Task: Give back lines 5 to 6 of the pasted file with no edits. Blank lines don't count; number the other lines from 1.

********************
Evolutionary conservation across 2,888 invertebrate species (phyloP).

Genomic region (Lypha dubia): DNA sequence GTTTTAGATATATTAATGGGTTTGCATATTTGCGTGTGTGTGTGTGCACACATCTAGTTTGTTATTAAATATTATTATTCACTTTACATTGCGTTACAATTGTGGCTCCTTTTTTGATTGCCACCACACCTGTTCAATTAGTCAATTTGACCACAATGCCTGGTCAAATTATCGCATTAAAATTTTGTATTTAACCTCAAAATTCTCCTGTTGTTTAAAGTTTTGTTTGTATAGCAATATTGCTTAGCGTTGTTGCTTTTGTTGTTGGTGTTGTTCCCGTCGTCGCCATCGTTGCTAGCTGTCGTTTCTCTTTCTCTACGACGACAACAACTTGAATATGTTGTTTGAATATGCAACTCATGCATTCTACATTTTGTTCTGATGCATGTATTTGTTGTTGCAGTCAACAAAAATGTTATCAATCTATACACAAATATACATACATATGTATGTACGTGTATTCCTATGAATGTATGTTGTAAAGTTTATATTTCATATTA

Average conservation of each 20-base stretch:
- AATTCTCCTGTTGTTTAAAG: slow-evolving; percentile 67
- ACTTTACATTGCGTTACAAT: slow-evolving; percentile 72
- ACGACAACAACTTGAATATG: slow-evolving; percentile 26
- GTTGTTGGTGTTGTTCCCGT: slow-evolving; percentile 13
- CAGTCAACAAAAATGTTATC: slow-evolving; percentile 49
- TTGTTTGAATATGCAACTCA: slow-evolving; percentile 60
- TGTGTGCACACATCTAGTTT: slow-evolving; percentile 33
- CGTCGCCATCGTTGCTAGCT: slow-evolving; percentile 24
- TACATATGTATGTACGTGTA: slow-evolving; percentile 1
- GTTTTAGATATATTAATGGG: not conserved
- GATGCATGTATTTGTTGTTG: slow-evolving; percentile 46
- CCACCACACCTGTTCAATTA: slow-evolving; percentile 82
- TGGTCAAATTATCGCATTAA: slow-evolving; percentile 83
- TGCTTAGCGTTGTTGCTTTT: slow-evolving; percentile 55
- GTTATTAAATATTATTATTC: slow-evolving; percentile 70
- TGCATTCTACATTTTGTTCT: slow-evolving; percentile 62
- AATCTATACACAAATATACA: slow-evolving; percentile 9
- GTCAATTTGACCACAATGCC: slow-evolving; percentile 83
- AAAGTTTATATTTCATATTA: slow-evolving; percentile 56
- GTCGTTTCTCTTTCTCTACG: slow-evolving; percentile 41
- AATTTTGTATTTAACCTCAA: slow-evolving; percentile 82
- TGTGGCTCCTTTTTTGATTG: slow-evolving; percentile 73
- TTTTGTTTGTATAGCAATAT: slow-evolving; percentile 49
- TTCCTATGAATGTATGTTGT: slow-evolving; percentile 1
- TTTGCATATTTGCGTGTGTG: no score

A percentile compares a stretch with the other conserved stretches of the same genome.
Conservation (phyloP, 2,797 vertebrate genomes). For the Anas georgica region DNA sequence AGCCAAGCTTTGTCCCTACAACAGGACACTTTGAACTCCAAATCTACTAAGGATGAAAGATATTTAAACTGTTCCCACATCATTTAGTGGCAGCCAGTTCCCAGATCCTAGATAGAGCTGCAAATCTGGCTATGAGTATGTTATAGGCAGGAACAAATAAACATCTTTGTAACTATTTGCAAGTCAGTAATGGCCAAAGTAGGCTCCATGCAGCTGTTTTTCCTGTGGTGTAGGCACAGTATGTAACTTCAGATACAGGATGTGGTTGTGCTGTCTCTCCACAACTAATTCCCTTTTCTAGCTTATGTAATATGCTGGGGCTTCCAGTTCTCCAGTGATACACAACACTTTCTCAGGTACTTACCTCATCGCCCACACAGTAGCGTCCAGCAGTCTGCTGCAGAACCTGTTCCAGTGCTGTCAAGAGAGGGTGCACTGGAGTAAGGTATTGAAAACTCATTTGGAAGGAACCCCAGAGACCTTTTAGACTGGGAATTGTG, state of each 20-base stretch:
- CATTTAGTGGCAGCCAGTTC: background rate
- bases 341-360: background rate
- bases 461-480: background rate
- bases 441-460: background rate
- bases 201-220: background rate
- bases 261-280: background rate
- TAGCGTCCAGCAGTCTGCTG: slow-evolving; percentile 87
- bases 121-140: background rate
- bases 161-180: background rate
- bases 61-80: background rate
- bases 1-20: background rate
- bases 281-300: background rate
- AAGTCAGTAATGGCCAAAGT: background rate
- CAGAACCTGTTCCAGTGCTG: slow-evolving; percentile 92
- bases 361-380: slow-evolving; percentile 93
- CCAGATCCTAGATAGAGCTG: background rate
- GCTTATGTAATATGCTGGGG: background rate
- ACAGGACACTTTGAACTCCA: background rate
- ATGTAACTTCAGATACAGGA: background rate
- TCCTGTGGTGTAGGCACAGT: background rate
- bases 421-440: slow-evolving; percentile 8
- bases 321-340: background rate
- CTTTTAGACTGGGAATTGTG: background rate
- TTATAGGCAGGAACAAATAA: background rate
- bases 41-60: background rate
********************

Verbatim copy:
- ACTTTACATTGCGTTACAAT: slow-evolving; percentile 72
- ACGACAACAACTTGAATATG: slow-evolving; percentile 26